Audubon Place Sales Tax Calculator For 2022

Below you can find the general sales tax calculator for Audubon Place city for the year 2022. This is a custom and easy to use sales tax calculator made by non other than 360 Taxes.

How to use Audubon Place Sales Tax Calculator?

  1. Enter your “Amount” in the respected text field
  2. Choose the “Sales Tax Rate” from the drop-down list. (Check your city tax rate from here)
  3. Thats it, you can now get the tax amount as well as the final amount (which includes the tax too)

Method to calculate Audubon Place sales tax in 2022

As we all know, there are different sales tax rates from state to city to your area, and everything combined is the required tax rate.

In Alabama, the sales tax rate is 4%, the sales tax rates in cities may differ to upto 5%

The Sales tax rates may differ depending on the type of purchase. Usually it includes rentals, lodging, consumer purchases, sales, etc

For more information, please have a look at Alabama’s Official Site

More About Audubon Place

The Audubon Place Historic District, in Tuscaloosa, Alabama, is a 5.4 acres (2.2 ha) historic district which was listed on the National Register of Historic Places in 1985.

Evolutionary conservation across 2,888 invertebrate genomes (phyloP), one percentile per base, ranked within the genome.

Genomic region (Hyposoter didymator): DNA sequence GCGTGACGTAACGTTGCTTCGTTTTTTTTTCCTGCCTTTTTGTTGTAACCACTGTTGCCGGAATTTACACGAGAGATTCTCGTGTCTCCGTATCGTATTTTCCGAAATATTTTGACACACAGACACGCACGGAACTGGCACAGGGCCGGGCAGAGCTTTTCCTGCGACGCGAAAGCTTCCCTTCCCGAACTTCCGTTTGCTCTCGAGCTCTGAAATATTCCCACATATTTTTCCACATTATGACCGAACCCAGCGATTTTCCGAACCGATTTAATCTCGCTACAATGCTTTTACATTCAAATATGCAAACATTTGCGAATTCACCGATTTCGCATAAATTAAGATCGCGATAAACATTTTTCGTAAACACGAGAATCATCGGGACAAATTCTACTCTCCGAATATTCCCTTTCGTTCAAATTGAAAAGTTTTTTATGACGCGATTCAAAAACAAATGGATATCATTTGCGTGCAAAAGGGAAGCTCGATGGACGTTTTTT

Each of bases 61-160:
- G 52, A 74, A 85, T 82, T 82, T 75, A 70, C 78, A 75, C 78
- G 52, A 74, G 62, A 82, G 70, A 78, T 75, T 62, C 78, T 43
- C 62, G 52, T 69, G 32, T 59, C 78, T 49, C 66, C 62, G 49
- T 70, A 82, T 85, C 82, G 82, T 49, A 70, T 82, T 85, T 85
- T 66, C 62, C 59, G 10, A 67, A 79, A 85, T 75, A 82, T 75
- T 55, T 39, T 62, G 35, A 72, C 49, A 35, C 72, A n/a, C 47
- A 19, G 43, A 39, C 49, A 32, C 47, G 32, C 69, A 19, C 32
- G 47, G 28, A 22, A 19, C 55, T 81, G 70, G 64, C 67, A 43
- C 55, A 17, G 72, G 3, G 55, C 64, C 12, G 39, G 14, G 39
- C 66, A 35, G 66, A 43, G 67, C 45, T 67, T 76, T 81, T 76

It includes all 37 homes on Audubon Place, a curved cul-de-sac street entered off University Blvd. in Tuscaloosa, as well as five properties going further down University Blvd. Specifically it includes numbers 1515 to 1707 on the odd-numbered side of University Blvd., and numbers 8 to 37 on Audubon Place. Just 32 of the buildings are deemed contributing, however. The entrance to the cul-de-sac is marked by “two massive concrete aggregate piers” and the street gradually climbs upward from there. The street forks, with the right fork going to a circular end, and the left exiting out onto a one-way street.

The neighborhood was designed by landscape architect Samuel Parsons Jr. (1844-1923). It was a development by developer Mims P. Jemison (c.1860-c.1915), “a prominent Tuscaloosa businessman who envisioned the subdivision as a haven for young middle class families, many of whom later achieved higher economic, professional and social status.” The street was lined with oak trees planted by Mary Torrey Jemison.



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